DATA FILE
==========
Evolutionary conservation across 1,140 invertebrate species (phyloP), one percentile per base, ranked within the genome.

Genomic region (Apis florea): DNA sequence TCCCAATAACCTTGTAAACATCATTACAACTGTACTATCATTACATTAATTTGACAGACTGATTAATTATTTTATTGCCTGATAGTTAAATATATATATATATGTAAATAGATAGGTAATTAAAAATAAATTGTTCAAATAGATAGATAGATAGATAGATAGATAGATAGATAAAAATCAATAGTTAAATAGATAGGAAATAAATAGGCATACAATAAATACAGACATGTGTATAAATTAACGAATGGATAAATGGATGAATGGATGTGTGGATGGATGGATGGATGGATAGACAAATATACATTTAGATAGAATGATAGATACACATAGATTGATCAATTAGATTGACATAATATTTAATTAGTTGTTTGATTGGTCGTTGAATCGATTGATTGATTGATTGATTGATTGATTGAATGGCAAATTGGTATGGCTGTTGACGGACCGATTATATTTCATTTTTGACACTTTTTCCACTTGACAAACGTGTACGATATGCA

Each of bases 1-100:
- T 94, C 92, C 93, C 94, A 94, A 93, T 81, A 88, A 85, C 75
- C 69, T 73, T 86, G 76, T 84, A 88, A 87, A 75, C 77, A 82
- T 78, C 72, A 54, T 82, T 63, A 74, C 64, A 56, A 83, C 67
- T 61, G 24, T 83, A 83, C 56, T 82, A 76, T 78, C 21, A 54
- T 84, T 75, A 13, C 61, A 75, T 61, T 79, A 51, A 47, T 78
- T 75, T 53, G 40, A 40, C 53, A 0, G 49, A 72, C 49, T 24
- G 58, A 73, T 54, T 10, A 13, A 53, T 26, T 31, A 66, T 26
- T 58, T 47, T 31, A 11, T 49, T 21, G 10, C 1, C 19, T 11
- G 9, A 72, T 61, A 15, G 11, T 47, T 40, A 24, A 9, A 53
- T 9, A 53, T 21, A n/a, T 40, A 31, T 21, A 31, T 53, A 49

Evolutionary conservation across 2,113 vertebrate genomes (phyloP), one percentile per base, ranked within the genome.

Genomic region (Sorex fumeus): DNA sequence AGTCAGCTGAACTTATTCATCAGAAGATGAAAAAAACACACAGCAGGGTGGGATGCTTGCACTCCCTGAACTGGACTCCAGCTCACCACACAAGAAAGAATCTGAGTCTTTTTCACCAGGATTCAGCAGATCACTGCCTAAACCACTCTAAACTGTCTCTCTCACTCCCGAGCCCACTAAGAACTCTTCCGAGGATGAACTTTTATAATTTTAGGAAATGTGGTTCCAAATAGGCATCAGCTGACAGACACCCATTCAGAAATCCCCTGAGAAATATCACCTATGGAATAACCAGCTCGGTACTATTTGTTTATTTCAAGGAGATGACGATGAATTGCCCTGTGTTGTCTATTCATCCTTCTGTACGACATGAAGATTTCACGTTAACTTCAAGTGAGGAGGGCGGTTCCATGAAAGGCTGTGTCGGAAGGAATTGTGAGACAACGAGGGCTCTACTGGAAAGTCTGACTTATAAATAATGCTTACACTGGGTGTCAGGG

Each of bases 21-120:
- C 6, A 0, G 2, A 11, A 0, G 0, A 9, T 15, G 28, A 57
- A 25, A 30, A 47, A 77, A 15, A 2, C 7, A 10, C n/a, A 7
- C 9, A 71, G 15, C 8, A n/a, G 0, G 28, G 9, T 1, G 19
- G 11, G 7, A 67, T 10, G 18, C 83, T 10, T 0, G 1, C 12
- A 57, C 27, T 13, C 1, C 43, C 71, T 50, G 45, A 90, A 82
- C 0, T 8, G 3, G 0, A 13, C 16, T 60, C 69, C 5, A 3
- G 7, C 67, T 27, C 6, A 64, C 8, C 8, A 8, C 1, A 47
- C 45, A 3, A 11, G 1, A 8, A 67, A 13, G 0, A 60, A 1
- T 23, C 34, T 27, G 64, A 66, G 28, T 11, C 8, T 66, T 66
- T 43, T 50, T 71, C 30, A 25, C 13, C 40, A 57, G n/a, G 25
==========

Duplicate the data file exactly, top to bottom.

Evolutionary conservation across 1,140 invertebrate species (phyloP), one percentile per base, ranked within the genome.

Genomic region (Apis florea): DNA sequence TCCCAATAACCTTGTAAACATCATTACAACTGTACTATCATTACATTAATTTGACAGACTGATTAATTATTTTATTGCCTGATAGTTAAATATATATATATATGTAAATAGATAGGTAATTAAAAATAAATTGTTCAAATAGATAGATAGATAGATAGATAGATAGATAGATAAAAATCAATAGTTAAATAGATAGGAAATAAATAGGCATACAATAAATACAGACATGTGTATAAATTAACGAATGGATAAATGGATGAATGGATGTGTGGATGGATGGATGGATGGATAGACAAATATACATTTAGATAGAATGATAGATACACATAGATTGATCAATTAGATTGACATAATATTTAATTAGTTGTTTGATTGGTCGTTGAATCGATTGATTGATTGATTGATTGATTGATTGAATGGCAAATTGGTATGGCTGTTGACGGACCGATTATATTTCATTTTTGACACTTTTTCCACTTGACAAACGTGTACGATATGCA

Each of bases 1-100:
- T 94, C 92, C 93, C 94, A 94, A 93, T 81, A 88, A 85, C 75
- C 69, T 73, T 86, G 76, T 84, A 88, A 87, A 75, C 77, A 82
- T 78, C 72, A 54, T 82, T 63, A 74, C 64, A 56, A 83, C 67
- T 61, G 24, T 83, A 83, C 56, T 82, A 76, T 78, C 21, A 54
- T 84, T 75, A 13, C 61, A 75, T 61, T 79, A 51, A 47, T 78
- T 75, T 53, G 40, A 40, C 53, A 0, G 49, A 72, C 49, T 24
- G 58, A 73, T 54, T 10, A 13, A 53, T 26, T 31, A 66, T 26
- T 58, T 47, T 31, A 11, T 49, T 21, G 10, C 1, C 19, T 11
- G 9, A 72, T 61, A 15, G 11, T 47, T 40, A 24, A 9, A 53
- T 9, A 53, T 21, A n/a, T 40, A 31, T 21, A 31, T 53, A 49

Evolutionary conservation across 2,113 vertebrate genomes (phyloP), one percentile per base, ranked within the genome.

Genomic region (Sorex fumeus): DNA sequence AGTCAGCTGAACTTATTCATCAGAAGATGAAAAAAACACACAGCAGGGTGGGATGCTTGCACTCCCTGAACTGGACTCCAGCTCACCACACAAGAAAGAATCTGAGTCTTTTTCACCAGGATTCAGCAGATCACTGCCTAAACCACTCTAAACTGTCTCTCTCACTCCCGAGCCCACTAAGAACTCTTCCGAGGATGAACTTTTATAATTTTAGGAAATGTGGTTCCAAATAGGCATCAGCTGACAGACACCCATTCAGAAATCCCCTGAGAAATATCACCTATGGAATAACCAGCTCGGTACTATTTGTTTATTTCAAGGAGATGACGATGAATTGCCCTGTGTTGTCTATTCATCCTTCTGTACGACATGAAGATTTCACGTTAACTTCAAGTGAGGAGGGCGGTTCCATGAAAGGCTGTGTCGGAAGGAATTGTGAGACAACGAGGGCTCTACTGGAAAGTCTGACTTATAAATAATGCTTACACTGGGTGTCAGGG

Each of bases 21-120:
- C 6, A 0, G 2, A 11, A 0, G 0, A 9, T 15, G 28, A 57
- A 25, A 30, A 47, A 77, A 15, A 2, C 7, A 10, C n/a, A 7
- C 9, A 71, G 15, C 8, A n/a, G 0, G 28, G 9, T 1, G 19
- G 11, G 7, A 67, T 10, G 18, C 83, T 10, T 0, G 1, C 12
- A 57, C 27, T 13, C 1, C 43, C 71, T 50, G 45, A 90, A 82
- C 0, T 8, G 3, G 0, A 13, C 16, T 60, C 69, C 5, A 3
- G 7, C 67, T 27, C 6, A 64, C 8, C 8, A 8, C 1, A 47
- C 45, A 3, A 11, G 1, A 8, A 67, A 13, G 0, A 60, A 1
- T 23, C 34, T 27, G 64, A 66, G 28, T 11, C 8, T 66, T 66
- T 43, T 50, T 71, C 30, A 25, C 13, C 40, A 57, G n/a, G 25